Increasingly powerful chips driving artificial intelligence

Display portlet menu

Increasingly powerful chips driving artificial intelligence

electronic circuit board

From the graphics processing unit through the neuromorphic chips to the quantum computer—the development of AI chips is supporting many new advances

Note: A version of this article originally appeared in The Quintessence.

AI-supported applications must keep pace with rapidly growing data volumes and often have to respond simultaneously in real time. The classic CPUs that you will find in every computer quickly reach their limits in this area because they process tasks sequentially. Significant improvements in performance, particularly in the context of deep learning, would be possible if the individual processes could be executed in parallel.

Hardware for parallel computing processes

A few years, ago, the AI sector focused its attention on the graphics processing unit (GPU), a chip that had actually been developed for an entirely different purpose. It offers a massive parallel architecture, which can perform computing tasks in parallel using many smaller yet still efficient computer units. This is exactly what is required for deep learning. Manufacturers of graphics processing units are now building GPUs specifically for AI applications. A server with just one of these high-performance GPUs has a throughput 40 times greater than that of a dedicated CPU server.

artificial intelligence chip graphicHowever, even GPUs are now proving too slow for some AI companies. This in turn is having a significant impact on the semiconductor market. Traditional semiconductor manufacturers are now being joined by buyers and users of semiconductors – such as Microsoft, Amazon and even Google – who are themselves becoming semiconductor manufacturers (along with companies who want to produce chips to their own specifications).

For example, Alphabet, the parent company behind Google, has developed its own Application-Specific Integrated Circuit (ASIC), which is specifically tailored to the requirements of machine learning. The second generation of this tensor processing unit (TPU) from Alphabet offers 180 teraflops of processing power, while the latest GPU from Nvidia offers 120 teraflops. Flops (Floating Point Operations Per Second) indicate how many simple mathematical calculations, such as addition or multiplication, a computer can perform per second.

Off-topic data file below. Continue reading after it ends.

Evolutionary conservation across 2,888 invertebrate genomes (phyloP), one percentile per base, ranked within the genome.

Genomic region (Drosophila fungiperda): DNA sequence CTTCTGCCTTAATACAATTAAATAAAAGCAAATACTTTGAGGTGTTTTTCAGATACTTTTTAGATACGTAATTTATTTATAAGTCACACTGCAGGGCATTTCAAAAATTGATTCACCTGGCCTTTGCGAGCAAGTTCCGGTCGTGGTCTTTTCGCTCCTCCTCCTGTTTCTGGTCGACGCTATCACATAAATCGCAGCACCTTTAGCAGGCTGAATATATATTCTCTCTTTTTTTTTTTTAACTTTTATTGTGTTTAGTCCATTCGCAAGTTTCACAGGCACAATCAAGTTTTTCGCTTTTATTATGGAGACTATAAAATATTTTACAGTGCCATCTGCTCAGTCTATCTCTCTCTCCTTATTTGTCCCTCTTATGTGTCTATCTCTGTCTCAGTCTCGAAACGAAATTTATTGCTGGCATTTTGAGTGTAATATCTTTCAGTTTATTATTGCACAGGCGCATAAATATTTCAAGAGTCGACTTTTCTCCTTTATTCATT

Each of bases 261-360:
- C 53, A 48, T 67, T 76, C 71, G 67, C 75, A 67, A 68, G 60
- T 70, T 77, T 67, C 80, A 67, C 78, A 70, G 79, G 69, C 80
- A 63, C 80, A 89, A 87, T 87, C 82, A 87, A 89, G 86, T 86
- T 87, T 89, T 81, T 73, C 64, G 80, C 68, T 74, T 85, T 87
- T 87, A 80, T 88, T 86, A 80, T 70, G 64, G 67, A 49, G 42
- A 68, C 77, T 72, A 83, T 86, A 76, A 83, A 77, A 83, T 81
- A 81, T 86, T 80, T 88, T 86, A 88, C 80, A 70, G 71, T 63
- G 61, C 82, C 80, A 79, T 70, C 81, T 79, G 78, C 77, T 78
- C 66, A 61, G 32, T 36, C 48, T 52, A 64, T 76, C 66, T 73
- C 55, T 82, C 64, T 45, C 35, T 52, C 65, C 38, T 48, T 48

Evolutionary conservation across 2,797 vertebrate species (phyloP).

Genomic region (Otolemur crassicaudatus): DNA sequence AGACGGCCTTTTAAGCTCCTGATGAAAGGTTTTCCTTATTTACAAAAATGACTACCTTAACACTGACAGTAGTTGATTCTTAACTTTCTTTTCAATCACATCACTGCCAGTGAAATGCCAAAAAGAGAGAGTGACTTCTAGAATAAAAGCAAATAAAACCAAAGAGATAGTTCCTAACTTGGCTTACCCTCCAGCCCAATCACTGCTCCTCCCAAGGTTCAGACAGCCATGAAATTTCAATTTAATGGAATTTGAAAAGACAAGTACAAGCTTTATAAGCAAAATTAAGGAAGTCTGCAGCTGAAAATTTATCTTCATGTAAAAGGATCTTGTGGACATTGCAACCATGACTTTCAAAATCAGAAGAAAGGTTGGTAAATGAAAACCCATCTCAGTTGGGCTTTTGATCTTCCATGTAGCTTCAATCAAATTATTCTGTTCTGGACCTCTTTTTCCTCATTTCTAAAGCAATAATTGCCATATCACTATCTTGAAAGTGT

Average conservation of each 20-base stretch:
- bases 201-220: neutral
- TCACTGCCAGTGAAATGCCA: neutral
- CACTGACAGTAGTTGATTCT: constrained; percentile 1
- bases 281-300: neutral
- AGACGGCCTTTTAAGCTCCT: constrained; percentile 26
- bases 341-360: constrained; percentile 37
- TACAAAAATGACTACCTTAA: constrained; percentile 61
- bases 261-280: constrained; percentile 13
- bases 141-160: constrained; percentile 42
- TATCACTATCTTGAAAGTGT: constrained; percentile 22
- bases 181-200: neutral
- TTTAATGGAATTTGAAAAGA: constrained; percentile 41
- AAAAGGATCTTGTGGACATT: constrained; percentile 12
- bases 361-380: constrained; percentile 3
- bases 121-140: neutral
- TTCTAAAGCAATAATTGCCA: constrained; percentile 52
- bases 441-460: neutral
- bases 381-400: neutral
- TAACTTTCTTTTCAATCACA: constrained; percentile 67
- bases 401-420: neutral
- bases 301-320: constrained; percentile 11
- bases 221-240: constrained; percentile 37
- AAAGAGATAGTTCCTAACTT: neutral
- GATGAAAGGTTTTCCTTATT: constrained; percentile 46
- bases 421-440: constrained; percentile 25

Different performance requirements

Flops are not the only benchmark for the processing power of a chip. With AI processors, a distinction is made between performance in the training phase, which requires parallel computing processes, and performance in the application phase, which involves putting what has been learned into practice – known as inference. Here the focus is on deducing new knowledge from an existing database through inference.

“In contrast to the massively parallel training component of AI that occurs in the data center, inferencing is generally a sequential calculation that we believe will be mostly conducted on edge devices such as smartphones and Internet of Things, or IoT, products,” says Abhinav Davuluri, analyst at Morningstar, a leading provider of independent investment research.

Unlike cloud computing, edge computing involves decentralized data processing at the “edge” of the network. AI technologies are playing an increasingly important role here, as intelligent edge devices such as robots or autonomous vehicles do not have to transfer data to the cloud before analysis. Instead, they can acquire the data directly on site – saving the time and energy required for transferring data to the data center and back again.

Solutions for edge computing